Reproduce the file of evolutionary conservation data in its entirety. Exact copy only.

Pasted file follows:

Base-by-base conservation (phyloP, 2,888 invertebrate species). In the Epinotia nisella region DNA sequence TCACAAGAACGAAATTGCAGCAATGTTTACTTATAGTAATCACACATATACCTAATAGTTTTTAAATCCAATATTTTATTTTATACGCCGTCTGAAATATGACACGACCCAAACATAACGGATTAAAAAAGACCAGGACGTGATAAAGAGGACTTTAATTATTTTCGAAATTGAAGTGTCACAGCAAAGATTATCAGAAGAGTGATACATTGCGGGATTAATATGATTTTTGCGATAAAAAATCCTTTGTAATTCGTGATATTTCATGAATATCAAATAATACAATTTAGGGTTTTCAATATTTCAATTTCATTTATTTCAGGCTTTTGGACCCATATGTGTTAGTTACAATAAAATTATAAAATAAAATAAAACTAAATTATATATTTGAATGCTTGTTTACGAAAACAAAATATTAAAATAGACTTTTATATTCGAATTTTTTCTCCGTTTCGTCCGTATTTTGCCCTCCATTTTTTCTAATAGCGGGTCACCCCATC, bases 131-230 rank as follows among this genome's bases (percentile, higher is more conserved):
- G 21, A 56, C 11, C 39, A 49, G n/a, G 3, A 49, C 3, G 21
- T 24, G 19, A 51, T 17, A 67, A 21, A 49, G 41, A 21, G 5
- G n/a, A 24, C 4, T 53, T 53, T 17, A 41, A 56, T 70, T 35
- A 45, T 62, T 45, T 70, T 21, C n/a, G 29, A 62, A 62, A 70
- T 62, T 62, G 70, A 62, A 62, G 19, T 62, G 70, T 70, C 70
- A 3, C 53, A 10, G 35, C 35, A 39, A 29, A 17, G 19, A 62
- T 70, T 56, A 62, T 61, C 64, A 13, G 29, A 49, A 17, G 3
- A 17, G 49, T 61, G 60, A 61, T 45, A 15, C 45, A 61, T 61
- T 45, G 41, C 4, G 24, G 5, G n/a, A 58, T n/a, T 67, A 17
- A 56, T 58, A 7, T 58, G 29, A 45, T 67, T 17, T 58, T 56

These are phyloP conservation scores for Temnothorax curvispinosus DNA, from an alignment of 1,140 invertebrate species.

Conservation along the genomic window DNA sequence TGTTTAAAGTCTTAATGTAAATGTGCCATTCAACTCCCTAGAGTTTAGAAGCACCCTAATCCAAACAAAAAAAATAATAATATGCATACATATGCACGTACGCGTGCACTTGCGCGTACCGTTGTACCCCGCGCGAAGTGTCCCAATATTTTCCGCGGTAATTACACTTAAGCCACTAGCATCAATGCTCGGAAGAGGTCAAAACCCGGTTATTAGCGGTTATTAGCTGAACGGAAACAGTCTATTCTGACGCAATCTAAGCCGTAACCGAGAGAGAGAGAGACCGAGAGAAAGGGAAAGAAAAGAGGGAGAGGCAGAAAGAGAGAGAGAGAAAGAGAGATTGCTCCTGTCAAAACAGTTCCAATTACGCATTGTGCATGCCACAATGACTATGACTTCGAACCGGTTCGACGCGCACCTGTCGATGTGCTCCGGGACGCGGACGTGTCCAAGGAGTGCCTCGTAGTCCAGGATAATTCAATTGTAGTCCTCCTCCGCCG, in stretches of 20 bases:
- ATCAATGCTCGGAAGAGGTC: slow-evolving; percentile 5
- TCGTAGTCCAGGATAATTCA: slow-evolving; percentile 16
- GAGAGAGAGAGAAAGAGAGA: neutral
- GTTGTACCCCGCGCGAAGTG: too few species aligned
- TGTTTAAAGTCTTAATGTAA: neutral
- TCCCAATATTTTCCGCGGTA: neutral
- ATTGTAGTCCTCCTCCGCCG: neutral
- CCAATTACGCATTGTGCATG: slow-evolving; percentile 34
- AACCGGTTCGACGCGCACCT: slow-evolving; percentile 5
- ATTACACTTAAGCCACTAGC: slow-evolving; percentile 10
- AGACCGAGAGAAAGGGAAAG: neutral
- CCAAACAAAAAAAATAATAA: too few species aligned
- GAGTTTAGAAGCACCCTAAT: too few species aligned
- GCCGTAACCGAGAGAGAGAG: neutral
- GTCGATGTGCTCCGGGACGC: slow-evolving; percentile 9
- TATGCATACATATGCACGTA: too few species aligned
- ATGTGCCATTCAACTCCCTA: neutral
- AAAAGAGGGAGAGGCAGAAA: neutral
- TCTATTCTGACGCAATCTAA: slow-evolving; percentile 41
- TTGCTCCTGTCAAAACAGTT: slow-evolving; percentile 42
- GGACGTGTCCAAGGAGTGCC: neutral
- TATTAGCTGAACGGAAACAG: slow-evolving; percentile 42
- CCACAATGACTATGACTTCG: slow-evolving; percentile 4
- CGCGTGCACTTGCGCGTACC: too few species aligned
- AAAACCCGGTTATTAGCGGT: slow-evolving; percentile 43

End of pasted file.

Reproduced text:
Base-by-base conservation (phyloP, 2,888 invertebrate species). In the Epinotia nisella region DNA sequence TCACAAGAACGAAATTGCAGCAATGTTTACTTATAGTAATCACACATATACCTAATAGTTTTTAAATCCAATATTTTATTTTATACGCCGTCTGAAATATGACACGACCCAAACATAACGGATTAAAAAAGACCAGGACGTGATAAAGAGGACTTTAATTATTTTCGAAATTGAAGTGTCACAGCAAAGATTATCAGAAGAGTGATACATTGCGGGATTAATATGATTTTTGCGATAAAAAATCCTTTGTAATTCGTGATATTTCATGAATATCAAATAATACAATTTAGGGTTTTCAATATTTCAATTTCATTTATTTCAGGCTTTTGGACCCATATGTGTTAGTTACAATAAAATTATAAAATAAAATAAAACTAAATTATATATTTGAATGCTTGTTTACGAAAACAAAATATTAAAATAGACTTTTATATTCGAATTTTTTCTCCGTTTCGTCCGTATTTTGCCCTCCATTTTTTCTAATAGCGGGTCACCCCATC, bases 131-230 rank as follows among this genome's bases (percentile, higher is more conserved):
- G 21, A 56, C 11, C 39, A 49, G n/a, G 3, A 49, C 3, G 21
- T 24, G 19, A 51, T 17, A 67, A 21, A 49, G 41, A 21, G 5
- G n/a, A 24, C 4, T 53, T 53, T 17, A 41, A 56, T 70, T 35
- A 45, T 62, T 45, T 70, T 21, C n/a, G 29, A 62, A 62, A 70
- T 62, T 62, G 70, A 62, A 62, G 19, T 62, G 70, T 70, C 70
- A 3, C 53, A 10, G 35, C 35, A 39, A 29, A 17, G 19, A 62
- T 70, T 56, A 62, T 61, C 64, A 13, G 29, A 49, A 17, G 3
- A 17, G 49, T 61, G 60, A 61, T 45, A 15, C 45, A 61, T 61
- T 45, G 41, C 4, G 24, G 5, G n/a, A 58, T n/a, T 67, A 17
- A 56, T 58, A 7, T 58, G 29, A 45, T 67, T 17, T 58, T 56

These are phyloP conservation scores for Temnothorax curvispinosus DNA, from an alignment of 1,140 invertebrate species.

Conservation along the genomic window DNA sequence TGTTTAAAGTCTTAATGTAAATGTGCCATTCAACTCCCTAGAGTTTAGAAGCACCCTAATCCAAACAAAAAAAATAATAATATGCATACATATGCACGTACGCGTGCACTTGCGCGTACCGTTGTACCCCGCGCGAAGTGTCCCAATATTTTCCGCGGTAATTACACTTAAGCCACTAGCATCAATGCTCGGAAGAGGTCAAAACCCGGTTATTAGCGGTTATTAGCTGAACGGAAACAGTCTATTCTGACGCAATCTAAGCCGTAACCGAGAGAGAGAGAGACCGAGAGAAAGGGAAAGAAAAGAGGGAGAGGCAGAAAGAGAGAGAGAGAAAGAGAGATTGCTCCTGTCAAAACAGTTCCAATTACGCATTGTGCATGCCACAATGACTATGACTTCGAACCGGTTCGACGCGCACCTGTCGATGTGCTCCGGGACGCGGACGTGTCCAAGGAGTGCCTCGTAGTCCAGGATAATTCAATTGTAGTCCTCCTCCGCCG, in stretches of 20 bases:
- ATCAATGCTCGGAAGAGGTC: slow-evolving; percentile 5
- TCGTAGTCCAGGATAATTCA: slow-evolving; percentile 16
- GAGAGAGAGAGAAAGAGAGA: neutral
- GTTGTACCCCGCGCGAAGTG: too few species aligned
- TGTTTAAAGTCTTAATGTAA: neutral
- TCCCAATATTTTCCGCGGTA: neutral
- ATTGTAGTCCTCCTCCGCCG: neutral
- CCAATTACGCATTGTGCATG: slow-evolving; percentile 34
- AACCGGTTCGACGCGCACCT: slow-evolving; percentile 5
- ATTACACTTAAGCCACTAGC: slow-evolving; percentile 10
- AGACCGAGAGAAAGGGAAAG: neutral
- CCAAACAAAAAAAATAATAA: too few species aligned
- GAGTTTAGAAGCACCCTAAT: too few species aligned
- GCCGTAACCGAGAGAGAGAG: neutral
- GTCGATGTGCTCCGGGACGC: slow-evolving; percentile 9
- TATGCATACATATGCACGTA: too few species aligned
- ATGTGCCATTCAACTCCCTA: neutral
- AAAAGAGGGAGAGGCAGAAA: neutral
- TCTATTCTGACGCAATCTAA: slow-evolving; percentile 41
- TTGCTCCTGTCAAAACAGTT: slow-evolving; percentile 42
- GGACGTGTCCAAGGAGTGCC: neutral
- TATTAGCTGAACGGAAACAG: slow-evolving; percentile 42
- CCACAATGACTATGACTTCG: slow-evolving; percentile 4
- CGCGTGCACTTGCGCGTACC: too few species aligned
- AAAACCCGGTTATTAGCGGT: slow-evolving; percentile 43